The Maid’s Room

Viewing a psychological thriller is an excellent way to get sucked into a world full of dark, shady, and morally-questionable characters. The way people think and behave is at the forefront of many thrillers and the situations the characters get into provides for highly entertaining examples of cinema. The simple and independent The Maid’s Room is a perfect example of a movie in which the characters dig themselves deeper and deeper and pull the audience in, asking “What is wrong with these people?”

The Maid’s Room is a very tragic and complicated film. Drina (Paula Garces) is a Colombian immigrant who secures a job as a live-in maid to a wealthy family in Suffolk, New York. The Crawfords are a typical family of means. They consist of the stern but understanding father (Bill Camp), the equally understanding and nurturing mother (Anabella Sciorra), and the rambunctious yet slightly conscientious teen son Brandon (Phillip Ettinger). When a drunk driving accident puts Brandon into a difficult situation, the Crawfords must spring into action to avoid legal action. Drina, the silenced voice, must then choose between what’s right and what’s wrong.

Films like The Maid’s Room are a welcome addition to the ever flowing river of cinematic endeavors. Sure, it isn’t a great film and Bill Camp’s performance can be described as over-the-top and unbelievable but the intention of the film is a good one. All of the actors including Camp are performing to the best of their ability. Sciorra is serviceable as the morally ambiguous mother and Garces is just fine as the maid put in the middle of a very precarious situation. The real star of the film might have to be Ettinger, who is just mesmerizing as the privileged son who must clean up his own mess. He plays Brandon with just the right mix of arrogance and youthful innocence.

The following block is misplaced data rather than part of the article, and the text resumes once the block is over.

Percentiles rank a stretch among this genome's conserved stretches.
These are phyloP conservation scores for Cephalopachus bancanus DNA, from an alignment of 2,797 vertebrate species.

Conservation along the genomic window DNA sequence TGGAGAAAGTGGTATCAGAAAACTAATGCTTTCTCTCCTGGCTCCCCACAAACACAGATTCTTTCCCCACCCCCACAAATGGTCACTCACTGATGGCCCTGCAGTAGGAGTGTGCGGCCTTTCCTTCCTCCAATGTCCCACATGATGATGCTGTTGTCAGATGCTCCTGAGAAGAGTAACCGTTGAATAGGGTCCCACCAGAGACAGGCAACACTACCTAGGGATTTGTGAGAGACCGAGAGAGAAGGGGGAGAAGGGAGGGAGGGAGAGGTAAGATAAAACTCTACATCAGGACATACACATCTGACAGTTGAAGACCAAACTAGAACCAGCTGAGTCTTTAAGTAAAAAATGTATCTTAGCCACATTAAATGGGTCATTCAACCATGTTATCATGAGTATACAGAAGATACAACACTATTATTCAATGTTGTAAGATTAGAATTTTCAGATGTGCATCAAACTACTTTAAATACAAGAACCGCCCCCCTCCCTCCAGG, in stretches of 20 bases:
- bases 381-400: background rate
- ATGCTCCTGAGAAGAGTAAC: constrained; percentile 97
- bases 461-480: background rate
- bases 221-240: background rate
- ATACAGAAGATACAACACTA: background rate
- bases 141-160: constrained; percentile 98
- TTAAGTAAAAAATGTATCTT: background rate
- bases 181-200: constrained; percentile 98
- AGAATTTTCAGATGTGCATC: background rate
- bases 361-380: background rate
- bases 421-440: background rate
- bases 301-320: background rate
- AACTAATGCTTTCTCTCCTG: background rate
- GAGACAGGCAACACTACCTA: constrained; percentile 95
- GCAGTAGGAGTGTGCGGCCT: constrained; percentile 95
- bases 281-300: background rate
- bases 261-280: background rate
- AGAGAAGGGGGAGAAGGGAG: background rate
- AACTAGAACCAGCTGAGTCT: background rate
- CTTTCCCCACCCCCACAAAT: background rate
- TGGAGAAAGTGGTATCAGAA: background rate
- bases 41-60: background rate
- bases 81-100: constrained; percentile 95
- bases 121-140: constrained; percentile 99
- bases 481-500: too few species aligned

The Maid’s Room has many strengths. It is a taut thriller with a strong Hitchcockian influence. The mess that the Crawfords and Drina get into is very believable and realistic. Writer/director Michael Walker has painted a creepy picture here and his camerawork makes things feel like a pseudo documentary. The seclusion of the Crawford house mixed with the darkness of night and crickets also sets the mood for a very eerie film. If anything, The Maid’s Room certainly sets a mood that is relatable and full of tension.

The entire production of The Maid’s Room seems very modest. There is just one set, a handful of actors, and a camera that shoots a lot of shaky and first-person angles. This isn’t a criticism but merely an observation. That independence makes the film feel gritty and real. The four main actors do a fine job in the film and the story is disturbing and full of layers. It is very challenging to come up with an original idea for a thriller this day and age and while The Maid’s Room isn’t exactly a motion picture classic, it is definitely worthy of your time if you’re in the mood for a tense and exciting film.

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